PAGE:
‘Hello I Must Be Going’; Amy, who lives at home
Directed by Todd Louiso
Written by Sarah Koskoff
Opens Jan. 27 in Toronto
It’s a strange epiphany when one realizes that following their life passion is a self-made path to nowhere. Movies have taught us to seize the day (thank you, Robin Williams), but reality tells us something much different. A Philosophy degree will ultimately get you nowhere, and showing an active interest in photography doesn’t make you Robert Capa (one will be reminded of Scarlett Johansson in Lost in Translation). Hello I Must Be Going is about the crisis between that reality and wistful idealism, and although it tends to be a tad too slight and mild at points, is charming in its whimsy, nonetheless.
In the film, Amy (Melanie Lynskey), a down-on-her-luck 30-something, comes to this epiphany after a divorce and moving back in with her parents (Blythe Danner, John Rubinstein). As an English-lit major who studied photography in graduate school, her career prospects are appropriately dismal, and there’s nary a silver lining to be found on the cloud of perpetual gloom that follows her.
One day, during a dinner party that her father concocts to woo a potential client, Amy finds herself smitten with the client’s much-too-young stepson, Jeremy (Christopher Abbott). He’s 19-years-old, vegan, mistaken to be gay by his mother, and is possibly the only actor in the world that finds meaningful work but hates the actual art of acting. But more importantly, his unfulfilled and parental-guided life mirrors that of Amy’s to a tee.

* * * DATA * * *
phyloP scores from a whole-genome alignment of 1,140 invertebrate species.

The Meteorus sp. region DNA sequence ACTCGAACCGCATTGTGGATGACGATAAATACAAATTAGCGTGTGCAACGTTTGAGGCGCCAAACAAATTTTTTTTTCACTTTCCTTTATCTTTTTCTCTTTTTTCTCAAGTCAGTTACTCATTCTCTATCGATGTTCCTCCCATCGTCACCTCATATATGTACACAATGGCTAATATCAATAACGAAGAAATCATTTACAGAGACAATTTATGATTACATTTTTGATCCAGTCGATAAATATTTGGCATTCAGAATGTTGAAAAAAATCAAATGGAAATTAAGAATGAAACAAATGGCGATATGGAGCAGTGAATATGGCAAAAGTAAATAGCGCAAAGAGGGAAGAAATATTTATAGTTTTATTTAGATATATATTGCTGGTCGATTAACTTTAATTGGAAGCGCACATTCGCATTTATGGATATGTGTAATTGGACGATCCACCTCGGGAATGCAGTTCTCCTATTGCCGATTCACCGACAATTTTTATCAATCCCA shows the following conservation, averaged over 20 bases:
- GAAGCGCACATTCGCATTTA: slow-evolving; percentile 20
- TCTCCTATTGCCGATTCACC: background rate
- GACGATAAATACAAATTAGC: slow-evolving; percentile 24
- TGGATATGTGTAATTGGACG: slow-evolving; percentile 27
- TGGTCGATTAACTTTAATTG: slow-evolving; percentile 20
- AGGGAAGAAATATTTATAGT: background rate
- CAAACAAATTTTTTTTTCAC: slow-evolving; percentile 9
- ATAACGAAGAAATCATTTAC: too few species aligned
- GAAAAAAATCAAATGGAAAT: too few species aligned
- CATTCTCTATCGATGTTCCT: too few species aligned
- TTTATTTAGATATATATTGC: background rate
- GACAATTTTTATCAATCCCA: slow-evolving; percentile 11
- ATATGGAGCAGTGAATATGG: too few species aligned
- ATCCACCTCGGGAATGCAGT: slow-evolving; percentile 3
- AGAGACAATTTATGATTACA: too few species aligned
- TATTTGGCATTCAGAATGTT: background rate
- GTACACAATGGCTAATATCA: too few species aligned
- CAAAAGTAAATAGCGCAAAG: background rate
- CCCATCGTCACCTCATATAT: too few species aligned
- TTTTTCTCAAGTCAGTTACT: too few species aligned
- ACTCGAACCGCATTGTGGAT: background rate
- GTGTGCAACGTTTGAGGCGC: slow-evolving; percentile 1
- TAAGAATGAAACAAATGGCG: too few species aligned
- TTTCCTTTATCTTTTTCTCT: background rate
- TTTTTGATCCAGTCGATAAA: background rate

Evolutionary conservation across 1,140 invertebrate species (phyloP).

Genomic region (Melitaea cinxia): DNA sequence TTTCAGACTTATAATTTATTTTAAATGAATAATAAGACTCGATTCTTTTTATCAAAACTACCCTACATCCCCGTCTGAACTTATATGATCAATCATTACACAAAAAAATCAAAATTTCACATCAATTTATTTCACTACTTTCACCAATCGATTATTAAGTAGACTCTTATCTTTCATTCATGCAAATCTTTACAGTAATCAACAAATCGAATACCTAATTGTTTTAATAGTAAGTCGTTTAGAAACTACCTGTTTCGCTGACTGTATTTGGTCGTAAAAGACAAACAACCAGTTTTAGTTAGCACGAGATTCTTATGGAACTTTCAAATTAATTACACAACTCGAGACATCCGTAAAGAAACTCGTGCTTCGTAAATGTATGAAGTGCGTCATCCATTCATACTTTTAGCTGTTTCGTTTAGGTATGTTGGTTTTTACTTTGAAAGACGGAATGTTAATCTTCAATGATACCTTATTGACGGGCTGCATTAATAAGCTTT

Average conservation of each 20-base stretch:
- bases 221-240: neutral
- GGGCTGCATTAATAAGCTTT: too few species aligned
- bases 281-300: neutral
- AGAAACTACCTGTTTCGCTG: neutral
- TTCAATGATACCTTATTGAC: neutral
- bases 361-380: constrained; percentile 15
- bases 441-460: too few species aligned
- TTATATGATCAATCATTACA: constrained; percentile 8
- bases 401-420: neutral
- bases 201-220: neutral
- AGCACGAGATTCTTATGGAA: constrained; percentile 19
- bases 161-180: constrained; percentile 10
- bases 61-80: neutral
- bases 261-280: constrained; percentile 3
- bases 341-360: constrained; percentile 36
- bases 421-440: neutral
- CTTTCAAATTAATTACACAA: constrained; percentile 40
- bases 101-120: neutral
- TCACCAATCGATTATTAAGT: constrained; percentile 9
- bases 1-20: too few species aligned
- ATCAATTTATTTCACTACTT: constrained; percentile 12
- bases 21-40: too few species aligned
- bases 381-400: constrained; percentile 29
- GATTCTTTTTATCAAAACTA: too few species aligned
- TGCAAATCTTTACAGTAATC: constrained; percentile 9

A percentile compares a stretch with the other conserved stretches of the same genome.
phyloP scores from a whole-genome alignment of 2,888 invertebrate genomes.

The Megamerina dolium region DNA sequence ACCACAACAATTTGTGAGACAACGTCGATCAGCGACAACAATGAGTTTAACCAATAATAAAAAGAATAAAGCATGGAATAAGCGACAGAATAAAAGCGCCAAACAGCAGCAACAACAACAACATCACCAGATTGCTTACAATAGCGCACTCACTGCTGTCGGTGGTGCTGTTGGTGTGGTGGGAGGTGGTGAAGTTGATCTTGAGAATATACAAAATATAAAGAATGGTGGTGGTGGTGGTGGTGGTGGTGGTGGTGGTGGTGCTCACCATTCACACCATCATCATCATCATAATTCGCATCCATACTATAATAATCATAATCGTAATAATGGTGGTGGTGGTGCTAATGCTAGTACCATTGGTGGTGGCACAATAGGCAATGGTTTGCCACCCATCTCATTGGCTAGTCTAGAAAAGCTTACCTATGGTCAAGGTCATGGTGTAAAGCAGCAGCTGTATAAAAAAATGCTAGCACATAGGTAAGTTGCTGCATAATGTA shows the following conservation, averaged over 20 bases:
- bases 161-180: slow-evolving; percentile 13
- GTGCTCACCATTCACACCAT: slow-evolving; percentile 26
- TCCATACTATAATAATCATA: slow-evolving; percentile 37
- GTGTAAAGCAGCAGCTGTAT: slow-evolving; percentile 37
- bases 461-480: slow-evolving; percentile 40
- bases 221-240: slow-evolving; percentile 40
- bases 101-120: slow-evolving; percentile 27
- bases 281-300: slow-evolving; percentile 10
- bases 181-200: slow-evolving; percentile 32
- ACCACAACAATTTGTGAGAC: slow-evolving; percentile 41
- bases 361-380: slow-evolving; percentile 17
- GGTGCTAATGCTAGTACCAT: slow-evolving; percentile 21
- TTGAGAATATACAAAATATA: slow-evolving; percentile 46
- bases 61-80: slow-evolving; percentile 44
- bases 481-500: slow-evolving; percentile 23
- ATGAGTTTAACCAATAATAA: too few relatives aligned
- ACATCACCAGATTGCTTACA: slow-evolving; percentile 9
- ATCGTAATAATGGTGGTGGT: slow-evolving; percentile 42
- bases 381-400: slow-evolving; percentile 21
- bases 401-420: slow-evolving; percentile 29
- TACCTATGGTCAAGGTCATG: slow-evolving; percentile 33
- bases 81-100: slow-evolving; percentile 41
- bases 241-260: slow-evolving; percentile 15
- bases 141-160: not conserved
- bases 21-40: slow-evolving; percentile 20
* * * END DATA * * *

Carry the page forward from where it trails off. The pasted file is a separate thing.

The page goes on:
As a woman in a sudden and premature mid-life crisis (or as a woman that simply hasn’t grown up), her illicit tryst with the young lad is perfectly symptomatic of her problems. Which is to say, she’s still stuck in the carefree, responsibility-rejecting ideals of youth. She sneaks out of the house to see him, throws rocks at his window to get his attention, smokes pot, and goes skinny-dipping; even her heart-to-heart discussion with her father evokes the one in Sixteen Candles. Although she knows it won’t last, Amy is willing to do anything, it seems, to recapture and stay in her long-gone teenage years.
The filmmakers drop in subtle clues to emphasize this point. The film’s title is taken from a Groucho Marx song of the same name and evokes the innocence and optimism of Amy’s childhood (she and her father watched the Marx Brothers together when she was younger), and the opening scene, where Amy wakes up to the sound of hammers and power saws, suggests a life still under construction.
Melanie Lynskey, the consummate character actor in various supporting parts, finally gets a chance to shine in her first real leading role. She does well as the emotionally trapped divorcée, playing awkward with believable naturalism. Her supporting staff is not nearly as impressive, in comparison, but they come together as a nice ensemble cast that get the job done.
Hello I Must Be Going, which opened the 2012 festival, typifies a Sundance film with its slight and offbeat look at the minutiae of contemporary, upper-class life (plush with a sometimes-intrusive indie-folk score), but it never really oscillates in terms of dramatic tension or conflict. The ending is somewhat predictable and wraps up a bit too perfectly, but the heart of the story, and the performance of Ms. Lynskey, elevates Hello I Must Be Going above normal mumblecore affair.
– Justin Li